the domain of a baron.
baronage (def 2).
This appears to establish a tenure by barony in Arundel, as a recent determination had done in Abergavenny.
View of the State of Europe during the Middle Ages, Vol. 3 (of 3) Henry Hallam
For what services, or under what circumstances, the barony was created?
Notes and Queries, Number 219, January 7, 1854 Various
Kilsyth dates from the middle of the 17th century and became a burgh of barony in 1826.
Encyclopaedia Britannica, 11th Edition, Volume 15, Slice 7 Various
Suppose it to exist in your own county, in your own barony and parish.
Thomas Davis, Selections from his Prose and Poetry Thomas Davis
A barony had, in his judgment, begun to be a thing which might be mentioned without a smile.
Tristram of Blent Anthony Hope
The barony of Holderness was forfeited, but Drogo was never captured.
Yorkshire Painted And Described Gordon Home
Robert de Montalt the last lord, died childless in 1329, when the barony became extinct.
The Hawarden Visitors’ Hand-Book William Henry Gladstone
You are of course aware that there was once a barony in the family.
The Young Duke Benjamin Disraeli
On his death without heirs most of his titles became extinct, but the barony of Walpole devolved on his cousin Horatio.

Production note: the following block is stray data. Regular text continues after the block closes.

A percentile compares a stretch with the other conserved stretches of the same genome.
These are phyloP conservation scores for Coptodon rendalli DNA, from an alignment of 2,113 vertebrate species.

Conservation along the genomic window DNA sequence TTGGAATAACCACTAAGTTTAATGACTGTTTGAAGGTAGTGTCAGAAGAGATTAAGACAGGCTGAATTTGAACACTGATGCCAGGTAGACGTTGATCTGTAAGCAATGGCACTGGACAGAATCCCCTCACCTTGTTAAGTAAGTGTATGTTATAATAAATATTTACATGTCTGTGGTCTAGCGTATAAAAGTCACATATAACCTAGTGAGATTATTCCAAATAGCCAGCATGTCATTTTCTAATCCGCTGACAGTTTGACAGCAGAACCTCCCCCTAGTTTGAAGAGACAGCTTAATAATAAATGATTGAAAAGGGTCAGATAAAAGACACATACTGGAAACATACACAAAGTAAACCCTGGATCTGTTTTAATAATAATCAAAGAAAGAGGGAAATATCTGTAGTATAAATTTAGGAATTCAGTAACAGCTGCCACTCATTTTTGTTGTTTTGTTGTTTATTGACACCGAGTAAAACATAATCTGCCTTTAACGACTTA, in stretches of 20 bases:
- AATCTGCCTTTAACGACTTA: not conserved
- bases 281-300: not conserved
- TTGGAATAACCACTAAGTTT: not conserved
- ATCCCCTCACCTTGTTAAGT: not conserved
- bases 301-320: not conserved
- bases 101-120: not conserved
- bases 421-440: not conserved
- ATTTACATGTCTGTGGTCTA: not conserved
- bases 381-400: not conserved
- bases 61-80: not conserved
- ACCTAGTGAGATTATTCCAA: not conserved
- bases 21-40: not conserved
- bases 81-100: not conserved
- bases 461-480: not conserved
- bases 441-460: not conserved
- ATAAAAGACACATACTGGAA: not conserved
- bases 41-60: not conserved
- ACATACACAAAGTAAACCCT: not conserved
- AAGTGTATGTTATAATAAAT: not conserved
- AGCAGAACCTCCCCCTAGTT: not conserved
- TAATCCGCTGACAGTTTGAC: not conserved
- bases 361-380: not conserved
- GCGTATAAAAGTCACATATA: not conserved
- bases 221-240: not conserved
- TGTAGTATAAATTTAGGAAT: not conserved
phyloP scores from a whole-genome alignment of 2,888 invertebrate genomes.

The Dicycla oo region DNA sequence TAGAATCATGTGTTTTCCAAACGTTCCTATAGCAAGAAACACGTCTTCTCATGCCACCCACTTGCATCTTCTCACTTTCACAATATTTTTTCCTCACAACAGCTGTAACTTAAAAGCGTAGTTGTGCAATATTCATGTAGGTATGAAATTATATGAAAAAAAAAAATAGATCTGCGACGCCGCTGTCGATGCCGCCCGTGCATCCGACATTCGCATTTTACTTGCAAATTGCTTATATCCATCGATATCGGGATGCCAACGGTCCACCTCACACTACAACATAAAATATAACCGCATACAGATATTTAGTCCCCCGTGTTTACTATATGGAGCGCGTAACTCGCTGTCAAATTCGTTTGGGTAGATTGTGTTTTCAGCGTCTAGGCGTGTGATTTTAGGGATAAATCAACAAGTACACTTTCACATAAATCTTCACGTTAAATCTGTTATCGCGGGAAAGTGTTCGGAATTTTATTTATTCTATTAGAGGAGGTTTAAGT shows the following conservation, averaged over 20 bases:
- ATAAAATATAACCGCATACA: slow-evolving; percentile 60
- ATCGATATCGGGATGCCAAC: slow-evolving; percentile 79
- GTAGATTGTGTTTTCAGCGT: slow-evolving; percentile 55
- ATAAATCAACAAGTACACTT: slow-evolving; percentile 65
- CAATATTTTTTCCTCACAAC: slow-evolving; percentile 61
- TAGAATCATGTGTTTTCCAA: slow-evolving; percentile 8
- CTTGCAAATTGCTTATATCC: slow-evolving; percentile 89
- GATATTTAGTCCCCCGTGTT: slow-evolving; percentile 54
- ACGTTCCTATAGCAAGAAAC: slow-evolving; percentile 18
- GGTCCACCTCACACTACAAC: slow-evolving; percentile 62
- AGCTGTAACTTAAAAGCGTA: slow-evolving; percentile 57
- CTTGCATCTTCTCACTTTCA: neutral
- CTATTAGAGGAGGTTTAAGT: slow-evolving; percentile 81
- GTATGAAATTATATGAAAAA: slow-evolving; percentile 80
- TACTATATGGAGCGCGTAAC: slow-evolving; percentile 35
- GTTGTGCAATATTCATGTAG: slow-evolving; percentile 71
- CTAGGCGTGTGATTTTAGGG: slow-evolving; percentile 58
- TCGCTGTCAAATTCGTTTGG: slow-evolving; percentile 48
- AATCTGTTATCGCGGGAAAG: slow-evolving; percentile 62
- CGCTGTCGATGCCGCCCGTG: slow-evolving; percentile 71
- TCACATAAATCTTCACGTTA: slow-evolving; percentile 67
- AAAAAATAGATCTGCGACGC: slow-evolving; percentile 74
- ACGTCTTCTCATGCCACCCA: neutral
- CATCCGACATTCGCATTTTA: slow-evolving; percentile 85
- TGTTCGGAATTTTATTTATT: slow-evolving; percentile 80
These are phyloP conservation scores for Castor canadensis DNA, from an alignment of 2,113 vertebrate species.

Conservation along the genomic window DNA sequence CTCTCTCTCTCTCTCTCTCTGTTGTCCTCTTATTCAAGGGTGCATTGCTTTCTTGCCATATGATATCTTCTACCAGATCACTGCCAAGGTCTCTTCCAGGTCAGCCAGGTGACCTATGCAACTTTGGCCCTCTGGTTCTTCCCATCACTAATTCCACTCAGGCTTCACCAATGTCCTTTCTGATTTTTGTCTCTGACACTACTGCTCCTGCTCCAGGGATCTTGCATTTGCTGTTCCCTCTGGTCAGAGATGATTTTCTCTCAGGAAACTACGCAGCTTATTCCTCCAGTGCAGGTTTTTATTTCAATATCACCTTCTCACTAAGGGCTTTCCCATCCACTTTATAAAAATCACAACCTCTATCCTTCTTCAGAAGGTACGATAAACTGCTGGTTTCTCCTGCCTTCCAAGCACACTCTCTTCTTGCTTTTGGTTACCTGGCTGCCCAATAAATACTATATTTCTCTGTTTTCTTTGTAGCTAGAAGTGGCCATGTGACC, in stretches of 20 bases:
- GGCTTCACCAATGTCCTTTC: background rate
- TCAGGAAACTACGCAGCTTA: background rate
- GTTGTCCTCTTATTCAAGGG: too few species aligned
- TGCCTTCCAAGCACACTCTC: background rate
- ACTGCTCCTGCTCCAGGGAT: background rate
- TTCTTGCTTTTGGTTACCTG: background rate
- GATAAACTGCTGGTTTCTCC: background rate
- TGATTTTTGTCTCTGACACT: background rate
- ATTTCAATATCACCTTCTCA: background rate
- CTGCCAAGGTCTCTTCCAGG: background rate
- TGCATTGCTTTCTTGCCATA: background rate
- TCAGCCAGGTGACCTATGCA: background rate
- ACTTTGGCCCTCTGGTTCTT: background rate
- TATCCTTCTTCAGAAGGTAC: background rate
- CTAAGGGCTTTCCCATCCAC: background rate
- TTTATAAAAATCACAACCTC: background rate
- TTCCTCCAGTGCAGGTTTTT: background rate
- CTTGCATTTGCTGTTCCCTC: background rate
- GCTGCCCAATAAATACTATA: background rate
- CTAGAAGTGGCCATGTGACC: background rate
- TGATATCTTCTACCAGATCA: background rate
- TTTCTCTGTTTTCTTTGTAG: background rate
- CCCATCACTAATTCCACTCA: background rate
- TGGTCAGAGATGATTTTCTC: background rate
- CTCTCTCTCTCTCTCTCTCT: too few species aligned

English Heraldic Book-stamps Cyril Davenport
This “tomhan” appears to have been near Lairg, and in “the barony of Gruids.”
The Testimony of Tradition David MacRitchie
noun (pl) -nies
the domain of a baron
(in Ireland) a division of a county
(in Scotland) a large estate or manor
the rank or dignity of a baron
a sphere of influence dominated by an industrial magnate or other powerful individual
c.1300, from Old French baronie, from Late Latin *baronia, from baron (see baron).
to make or create (someone) a baron; confer the rank of baron upon.
Madame de (Baronne de Staël-Holstein) 1766–1817, French novelist, essayist, poet, and philosopher. noun Madame de. full name Baronne Anne Louise Germaine (née Necker) de Staël-Holstein. 1766–1817, French writer, whose works, esp De l’Allemagne (1810), anticipated French romanticism
a member of the lowest grade of nobility. a feudal vassal holding his lands under a direct grant from the king. a direct descendant of such a vassal or his equal in the nobility. a member of the House of Lords. an important financier or industrialist, especially one with great power in a particular area: […]
- Barons’ war
a rebellion of English nobles (1263–67) against King Henry III, undertaken in an effort to curtail royal prerogatives and extend the powers of the nobles. noun either of two civil wars in 13th-century England. The First Barons’ War (1215–17) was precipitated by King John’s failure to observe the terms of Magna Carta: many of the […]